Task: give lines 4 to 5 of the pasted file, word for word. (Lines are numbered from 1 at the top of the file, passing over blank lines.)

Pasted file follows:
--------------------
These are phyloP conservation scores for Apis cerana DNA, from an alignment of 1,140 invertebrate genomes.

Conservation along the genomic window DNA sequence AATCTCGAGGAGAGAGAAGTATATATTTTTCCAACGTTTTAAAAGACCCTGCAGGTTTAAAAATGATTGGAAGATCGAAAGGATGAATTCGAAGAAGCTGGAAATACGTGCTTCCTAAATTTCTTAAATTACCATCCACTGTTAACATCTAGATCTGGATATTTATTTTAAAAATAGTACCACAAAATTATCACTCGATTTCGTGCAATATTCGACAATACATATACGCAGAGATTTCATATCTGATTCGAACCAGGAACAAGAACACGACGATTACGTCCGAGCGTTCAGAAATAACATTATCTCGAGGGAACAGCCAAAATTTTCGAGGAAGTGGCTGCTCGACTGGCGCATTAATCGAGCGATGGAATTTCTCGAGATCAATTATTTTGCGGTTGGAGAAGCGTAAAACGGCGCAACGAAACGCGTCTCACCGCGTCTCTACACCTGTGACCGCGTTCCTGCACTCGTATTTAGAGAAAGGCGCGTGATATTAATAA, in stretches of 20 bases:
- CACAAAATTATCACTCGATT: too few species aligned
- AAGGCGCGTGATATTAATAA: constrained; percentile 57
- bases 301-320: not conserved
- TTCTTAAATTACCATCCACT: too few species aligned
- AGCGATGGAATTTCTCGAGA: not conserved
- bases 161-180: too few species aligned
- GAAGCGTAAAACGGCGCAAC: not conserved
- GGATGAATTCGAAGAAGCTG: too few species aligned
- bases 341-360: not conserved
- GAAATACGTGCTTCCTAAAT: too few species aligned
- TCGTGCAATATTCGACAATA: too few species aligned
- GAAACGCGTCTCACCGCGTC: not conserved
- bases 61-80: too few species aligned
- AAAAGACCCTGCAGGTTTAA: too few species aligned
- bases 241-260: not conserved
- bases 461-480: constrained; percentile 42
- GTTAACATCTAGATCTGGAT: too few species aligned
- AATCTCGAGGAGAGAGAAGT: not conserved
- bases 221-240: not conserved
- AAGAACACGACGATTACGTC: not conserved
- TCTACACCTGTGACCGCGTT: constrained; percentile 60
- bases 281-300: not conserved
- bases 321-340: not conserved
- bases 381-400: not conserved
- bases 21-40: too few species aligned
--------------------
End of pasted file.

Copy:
- AAGGCGCGTGATATTAATAA: constrained; percentile 57
- bases 301-320: not conserved